Merida eOne Sixty 900 – Long-Term Test Introduction

The not-so-minor details


Merida eOne Sixty 900


Advance Traders






Excellent pricing.
Reliable, solid component choices.
Geometry is nice and lively.


e8000 mode shifter prevents under-the-bar dropper lever.
Rims don't come tubeless-ready.

You haven’t been able to get your hands on one of these bikes for love or money over the past few months. We’d hoped to have this review underway some time ago, but with massive global demand for the eOne Sixty series, it just wasn’t happening! We’ve finally nabbed one, and we’ll be riding this bike hard over spring and summer, using it as a vehicle to test all kinds of products, both e-bike specific and not.

Coming in at $6299, the eOne Sixty 900 continues Merida’s trend of aggressive pricing in the e-MTB world.  This pricing strategy has worked a treat, securing Merida a strong foothold in the segment. The only other e-MTB we see as frequently as the eOne Sixty on the trails around Flow HQ is the Specialized Levo, which is pretty telling.

Read to charge. Geddit?

The bike is built around Shimano’s punchy, compact e8000 motor, with the XT brakes and the drivetrain also provided by the Big S. Merida have made some sensible choices with the suspension, opting for robustness and reliability over adjustability. The Lyrik RC fork and Deluxe rear shock don’t offer a lot of external tweaking, but with careful attention to pressures and using Tokens to control the spring crunch, you can get them dialled in nicely.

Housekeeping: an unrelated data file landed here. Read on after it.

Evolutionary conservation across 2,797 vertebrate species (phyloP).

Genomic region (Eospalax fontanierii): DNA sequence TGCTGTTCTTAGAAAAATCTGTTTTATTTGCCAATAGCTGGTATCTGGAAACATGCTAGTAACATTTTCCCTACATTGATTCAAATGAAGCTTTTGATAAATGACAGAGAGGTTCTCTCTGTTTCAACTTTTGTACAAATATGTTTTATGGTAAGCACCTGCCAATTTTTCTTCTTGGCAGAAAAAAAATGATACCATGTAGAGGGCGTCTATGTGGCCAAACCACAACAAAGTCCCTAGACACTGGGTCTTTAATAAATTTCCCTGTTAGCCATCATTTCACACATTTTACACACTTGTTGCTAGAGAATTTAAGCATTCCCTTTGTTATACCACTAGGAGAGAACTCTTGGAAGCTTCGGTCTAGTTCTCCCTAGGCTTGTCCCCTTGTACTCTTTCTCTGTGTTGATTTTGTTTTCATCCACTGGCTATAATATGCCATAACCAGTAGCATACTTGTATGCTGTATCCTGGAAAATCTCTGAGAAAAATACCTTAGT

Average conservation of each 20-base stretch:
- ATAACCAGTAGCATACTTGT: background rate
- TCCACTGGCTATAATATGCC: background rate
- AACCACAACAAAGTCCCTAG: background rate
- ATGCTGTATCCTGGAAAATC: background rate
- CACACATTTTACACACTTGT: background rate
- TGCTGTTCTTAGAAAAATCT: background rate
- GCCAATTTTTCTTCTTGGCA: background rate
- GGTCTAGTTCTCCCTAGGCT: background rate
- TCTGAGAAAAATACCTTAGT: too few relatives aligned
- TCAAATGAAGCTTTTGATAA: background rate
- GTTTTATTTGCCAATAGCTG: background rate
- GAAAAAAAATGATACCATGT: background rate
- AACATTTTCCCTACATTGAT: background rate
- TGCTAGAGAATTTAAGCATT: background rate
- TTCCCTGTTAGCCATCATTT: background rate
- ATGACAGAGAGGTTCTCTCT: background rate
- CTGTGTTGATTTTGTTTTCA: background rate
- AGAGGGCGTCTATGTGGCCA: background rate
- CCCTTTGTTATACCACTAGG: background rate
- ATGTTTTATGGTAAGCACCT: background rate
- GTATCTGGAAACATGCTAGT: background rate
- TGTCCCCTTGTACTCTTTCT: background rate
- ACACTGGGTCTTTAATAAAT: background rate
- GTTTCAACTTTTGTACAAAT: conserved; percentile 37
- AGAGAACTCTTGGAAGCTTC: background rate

The size and orientation of the Shimano e8000 motor is a factor in keeping the eOne Sixty’s chain stay length quite short.

2.8″ Maxxis Minion rubber is slipped onto 38mm Alex rims, which are already showing a few dings… we might be looking at a Huck Norris or similar system shortly! As a side note, the rims don’t come ready for tubeless use, and will require taping before you can ditch the tubes.

More from Merida

Merida One Sixty 800 review 

Merida One Forty 800 review

Merida One Sixty 5000

The integration of the battery is a far cry from the sleek, enclosed designs we’re starting to see more of (like the 2019 Trek Powefly or Giant Trance E+), but if that’s the trade off for keeping the overall cost of the bike down, then we’re certain many consumers will be happy to wear it. And it’s not like it’s an ugly bike by any stretch of the imagination.

RockShox front and rear. There’s not a lot of adjustability here externally, but the rear end feels smooth and planted.

We’ve got some tweaks planned for this bike already, including some bigger brakes (XT four-piston stoppers) and we’ll be looking to fit the new Shimano e7000 mode shifter too (once it’s available), which will free up space for an under-the-bar dropper post lever.

Keep your eye out for this bike on Flow, we think you’ll be seeing plenty of it!

Boost mode is certainly quick up the hills, but so far we refer the way the bike responds in Trail mode, a more moderate power setting.
Maxxis Minion DHR 2.8″ rubber at both ends.
The battery isn’t fully integrated like we’re seeing a lot of for 2019 e-bikes.
Shimano’s 11-speed XT drivetrain handles shifting duties, with a 46-tooth cog out back which we can only imagine being used if we get a flat battery!

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